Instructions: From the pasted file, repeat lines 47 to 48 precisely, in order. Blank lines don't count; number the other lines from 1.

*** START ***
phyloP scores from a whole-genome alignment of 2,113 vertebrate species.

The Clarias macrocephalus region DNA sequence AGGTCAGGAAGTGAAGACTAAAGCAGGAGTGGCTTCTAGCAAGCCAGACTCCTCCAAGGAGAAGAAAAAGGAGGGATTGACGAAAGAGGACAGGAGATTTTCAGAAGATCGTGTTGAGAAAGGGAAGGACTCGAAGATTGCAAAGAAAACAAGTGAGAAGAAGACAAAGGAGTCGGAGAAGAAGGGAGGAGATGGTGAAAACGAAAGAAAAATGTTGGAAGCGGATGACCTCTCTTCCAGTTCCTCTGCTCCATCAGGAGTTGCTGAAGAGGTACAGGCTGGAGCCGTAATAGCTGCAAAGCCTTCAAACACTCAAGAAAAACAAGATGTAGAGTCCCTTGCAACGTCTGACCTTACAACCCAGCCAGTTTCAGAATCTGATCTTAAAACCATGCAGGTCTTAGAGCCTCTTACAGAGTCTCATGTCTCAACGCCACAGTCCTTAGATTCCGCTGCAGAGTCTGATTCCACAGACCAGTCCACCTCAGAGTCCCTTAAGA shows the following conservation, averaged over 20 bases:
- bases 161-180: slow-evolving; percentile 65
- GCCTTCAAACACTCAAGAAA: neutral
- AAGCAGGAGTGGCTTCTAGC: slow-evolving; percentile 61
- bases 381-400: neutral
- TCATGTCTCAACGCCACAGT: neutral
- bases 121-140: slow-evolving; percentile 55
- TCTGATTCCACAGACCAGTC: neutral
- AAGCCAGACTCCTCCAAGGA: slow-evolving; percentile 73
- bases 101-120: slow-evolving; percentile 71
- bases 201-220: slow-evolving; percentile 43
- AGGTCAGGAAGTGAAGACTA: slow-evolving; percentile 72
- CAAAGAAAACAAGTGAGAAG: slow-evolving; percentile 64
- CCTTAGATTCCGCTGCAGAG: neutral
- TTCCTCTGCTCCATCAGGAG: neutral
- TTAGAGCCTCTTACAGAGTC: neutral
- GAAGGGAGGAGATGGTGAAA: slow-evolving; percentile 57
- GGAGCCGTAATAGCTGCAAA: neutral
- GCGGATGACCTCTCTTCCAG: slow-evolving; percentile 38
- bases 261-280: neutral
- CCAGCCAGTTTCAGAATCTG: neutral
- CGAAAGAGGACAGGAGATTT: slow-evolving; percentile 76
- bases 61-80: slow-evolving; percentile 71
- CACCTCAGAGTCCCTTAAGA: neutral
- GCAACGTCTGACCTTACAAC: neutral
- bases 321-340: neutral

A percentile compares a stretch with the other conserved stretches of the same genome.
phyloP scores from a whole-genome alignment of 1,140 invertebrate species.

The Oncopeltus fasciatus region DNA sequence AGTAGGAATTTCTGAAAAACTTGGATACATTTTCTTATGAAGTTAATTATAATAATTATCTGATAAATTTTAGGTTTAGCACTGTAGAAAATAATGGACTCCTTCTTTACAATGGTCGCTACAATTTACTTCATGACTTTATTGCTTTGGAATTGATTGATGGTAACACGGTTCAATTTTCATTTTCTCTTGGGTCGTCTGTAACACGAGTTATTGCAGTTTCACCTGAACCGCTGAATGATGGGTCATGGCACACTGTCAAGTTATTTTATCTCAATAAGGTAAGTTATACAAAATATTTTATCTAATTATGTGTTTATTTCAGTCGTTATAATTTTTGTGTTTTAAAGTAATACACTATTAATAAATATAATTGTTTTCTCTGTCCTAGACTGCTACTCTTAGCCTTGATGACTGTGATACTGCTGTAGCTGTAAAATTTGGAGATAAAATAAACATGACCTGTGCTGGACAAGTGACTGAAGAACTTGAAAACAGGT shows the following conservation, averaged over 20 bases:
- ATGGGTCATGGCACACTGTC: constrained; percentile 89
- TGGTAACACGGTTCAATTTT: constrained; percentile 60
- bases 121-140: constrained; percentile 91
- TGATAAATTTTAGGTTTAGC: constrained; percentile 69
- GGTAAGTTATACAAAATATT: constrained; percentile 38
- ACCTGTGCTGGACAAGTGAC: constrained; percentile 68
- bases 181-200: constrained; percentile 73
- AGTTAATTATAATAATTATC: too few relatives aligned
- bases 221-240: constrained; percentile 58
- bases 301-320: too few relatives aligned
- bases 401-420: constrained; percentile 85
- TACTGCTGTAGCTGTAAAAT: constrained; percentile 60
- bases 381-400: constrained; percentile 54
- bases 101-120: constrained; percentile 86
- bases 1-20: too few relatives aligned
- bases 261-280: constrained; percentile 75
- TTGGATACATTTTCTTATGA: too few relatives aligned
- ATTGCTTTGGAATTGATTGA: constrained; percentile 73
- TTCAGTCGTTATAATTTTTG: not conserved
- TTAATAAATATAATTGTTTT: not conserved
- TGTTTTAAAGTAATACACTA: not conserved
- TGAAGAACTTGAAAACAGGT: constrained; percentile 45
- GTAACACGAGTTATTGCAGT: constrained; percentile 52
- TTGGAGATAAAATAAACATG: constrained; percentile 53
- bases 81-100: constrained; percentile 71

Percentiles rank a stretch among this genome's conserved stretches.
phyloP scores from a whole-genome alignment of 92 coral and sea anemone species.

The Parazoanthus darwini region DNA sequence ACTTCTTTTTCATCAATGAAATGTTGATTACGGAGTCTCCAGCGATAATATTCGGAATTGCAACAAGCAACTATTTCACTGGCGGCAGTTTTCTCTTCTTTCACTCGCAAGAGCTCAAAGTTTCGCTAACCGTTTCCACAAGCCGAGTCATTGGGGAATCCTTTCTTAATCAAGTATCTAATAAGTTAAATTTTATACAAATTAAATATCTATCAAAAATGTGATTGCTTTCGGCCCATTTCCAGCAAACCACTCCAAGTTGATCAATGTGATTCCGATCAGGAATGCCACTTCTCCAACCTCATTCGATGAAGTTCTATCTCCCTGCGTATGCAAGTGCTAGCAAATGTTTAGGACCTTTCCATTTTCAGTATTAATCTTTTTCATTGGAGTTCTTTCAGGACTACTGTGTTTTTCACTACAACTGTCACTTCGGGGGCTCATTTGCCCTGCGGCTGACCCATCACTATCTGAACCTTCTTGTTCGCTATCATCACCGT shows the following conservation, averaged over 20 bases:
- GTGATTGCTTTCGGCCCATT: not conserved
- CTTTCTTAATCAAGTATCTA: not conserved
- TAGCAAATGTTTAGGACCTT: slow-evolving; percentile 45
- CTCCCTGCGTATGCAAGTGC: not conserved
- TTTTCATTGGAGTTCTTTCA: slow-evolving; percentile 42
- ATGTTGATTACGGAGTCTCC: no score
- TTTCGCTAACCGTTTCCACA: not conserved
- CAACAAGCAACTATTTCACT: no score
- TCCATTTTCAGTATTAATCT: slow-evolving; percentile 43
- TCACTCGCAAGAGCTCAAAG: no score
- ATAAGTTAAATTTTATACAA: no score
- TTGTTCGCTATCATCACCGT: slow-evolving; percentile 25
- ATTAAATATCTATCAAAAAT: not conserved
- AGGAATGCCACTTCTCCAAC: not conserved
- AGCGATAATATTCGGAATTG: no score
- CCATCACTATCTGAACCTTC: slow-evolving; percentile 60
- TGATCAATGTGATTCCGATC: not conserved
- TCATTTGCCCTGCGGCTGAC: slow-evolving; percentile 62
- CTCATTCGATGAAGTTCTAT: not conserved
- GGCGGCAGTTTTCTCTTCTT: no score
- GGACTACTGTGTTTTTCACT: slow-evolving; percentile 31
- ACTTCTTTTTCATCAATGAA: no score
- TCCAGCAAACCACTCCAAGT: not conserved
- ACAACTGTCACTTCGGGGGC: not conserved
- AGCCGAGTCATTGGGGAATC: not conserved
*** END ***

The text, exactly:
- TTGGATACATTTTCTTATGA: too few relatives aligned
- ATTGCTTTGGAATTGATTGA: constrained; percentile 73